MONTREAL — The future of the Montreal Canadiens is evident every time they hit the power play. The oldest of the four forwards on their top unit is captain Nick Suzuki at 24; none of the other three — Cole Caufield, Juraj Slafkovský and the newly returned Alex Newhook — was born at the turn of the century.
The top line of Suzuki, Caufield and Slafkovský continued cooking against the Dallas Stars on Saturday afternoon. Caufield extended his career-high point streak to 11 games, setting up Suzuki to score the opening goal of the game, his 16th of the season. Suzuki then set up Slafkovský for the Canadiens’ second goal just before the end of a disastrous second period for the Canadiens.
Since New Year’s Day, Caufield and Suzuki are tied for the team lead in scoring with 15 points in 15 games, and Slafkovský is fourth with 10 points (not including the now-departed Sean Monahan’s 14 points in 13 games).
The consistent glimpse into the future every time the top line or the top power play is on the ice is a nice reminder that the future remains the Canadiens’ overall focus, that they have pieces here to build around, and that those pieces are succeeding. But those pieces also want to win games. They are living in the present, not the future.
And for them to have a chance of doing that, those pieces need some help.
You can’t simply hope to break even long enough for your top line to bail you out game after game. Very few teams, if any, consistently win that way, and while the Canadiens are unlikely to consistently win from now until the end of the season, the proper development of those pieces for the future would be greatly aided by them demonstrating an ability to at least be competitive.
Here is the expected goal share at five-on-five for the Canadiens’ forward lines against the Stars, according to Natural Stat Trick.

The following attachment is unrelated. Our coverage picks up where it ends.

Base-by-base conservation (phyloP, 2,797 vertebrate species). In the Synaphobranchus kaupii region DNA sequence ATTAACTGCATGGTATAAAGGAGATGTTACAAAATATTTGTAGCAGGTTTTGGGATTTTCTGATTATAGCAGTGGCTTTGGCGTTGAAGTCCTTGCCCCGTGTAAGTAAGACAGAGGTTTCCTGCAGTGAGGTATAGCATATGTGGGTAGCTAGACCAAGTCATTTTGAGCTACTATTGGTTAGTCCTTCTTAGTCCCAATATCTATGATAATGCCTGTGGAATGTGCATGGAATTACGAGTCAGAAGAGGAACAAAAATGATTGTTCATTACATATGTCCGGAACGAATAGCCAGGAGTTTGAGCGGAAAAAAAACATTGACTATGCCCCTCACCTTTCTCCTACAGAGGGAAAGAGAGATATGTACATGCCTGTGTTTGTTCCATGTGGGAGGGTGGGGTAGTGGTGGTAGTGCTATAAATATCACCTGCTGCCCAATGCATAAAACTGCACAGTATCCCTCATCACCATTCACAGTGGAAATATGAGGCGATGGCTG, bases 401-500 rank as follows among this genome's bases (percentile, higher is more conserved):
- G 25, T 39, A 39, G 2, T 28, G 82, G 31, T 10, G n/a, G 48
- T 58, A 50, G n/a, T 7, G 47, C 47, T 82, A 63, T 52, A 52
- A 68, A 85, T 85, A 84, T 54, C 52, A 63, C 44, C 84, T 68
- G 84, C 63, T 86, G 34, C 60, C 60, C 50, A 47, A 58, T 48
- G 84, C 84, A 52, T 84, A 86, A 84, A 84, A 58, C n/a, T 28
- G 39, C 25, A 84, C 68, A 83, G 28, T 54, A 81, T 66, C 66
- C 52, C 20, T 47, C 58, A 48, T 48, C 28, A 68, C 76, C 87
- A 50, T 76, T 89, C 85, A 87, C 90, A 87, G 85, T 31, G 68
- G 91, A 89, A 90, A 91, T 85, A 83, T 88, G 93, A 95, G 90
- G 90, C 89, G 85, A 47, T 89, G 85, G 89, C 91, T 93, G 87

Canadiens lines vs Stars at 5v5
The Canadiens are not built to be a top-heavy team, but they clearly are one right now. Over the Canadiens’ two games coming out of their break, they have scored seven goals. The only one scored by someone other than Suzuki or Slafkovský was scored by Michael Pezzetta. Not exactly a sustainable recipe for success.
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Newhook’s return should help in that regard.
“Obviously our top line was the only one to score, but I thought our line created a lot, I thought we got a lot of good looks,” Newhook said. “Other nights maybe two of those go in and you’re not saying the same thing about depth scoring. I think we’ve got the guys to produce aside from the top guys, and myself coming back to the lineup, I’d like to add another layer to that.”
Newhook is not wrong. His line looked good against Dallas, and while he had a lot to do with that, so did Joel Armia, who has been a consistently good player for weeks now. He is an example of how a veteran player can overcome a bad stretch and rebound to become a contributor.
“He’s playing well,” Newhook said. “He’s a big body, plays hard, smart, really skilled, he’s got a lot of tools. He’s fun to watch with some of the things he does with that big frame. He’s able to move around guys and use his body to create a lot of chances. It was fun playing with him tonight. I think it was my first time playing with him, but he’s a fun guy to play with.”
When Jake Evans was handed a double-minor for high-sticking after catching Joe Pavelski in the face with 6:10 left in the game, Armia had a chance to tie it on a play he is uniquely capable of making.
That between-the-legs move to give himself a breakaway was a demonstration of Armia’s skill, and when you combine that skill with his size and smarts, it provides a picture of what makes him so effective. The problem, of course, is we haven’t always seen long stretches of that from Armia. We saw it in the 2021 playoffs, which is what got him his current contract for $3.4 million a year, a contract he has not lived up to. But we’re also seeing it now, because Armia has been playing good hockey for a while, and the Canadiens will need that to continue to bolster that depth behind the top line.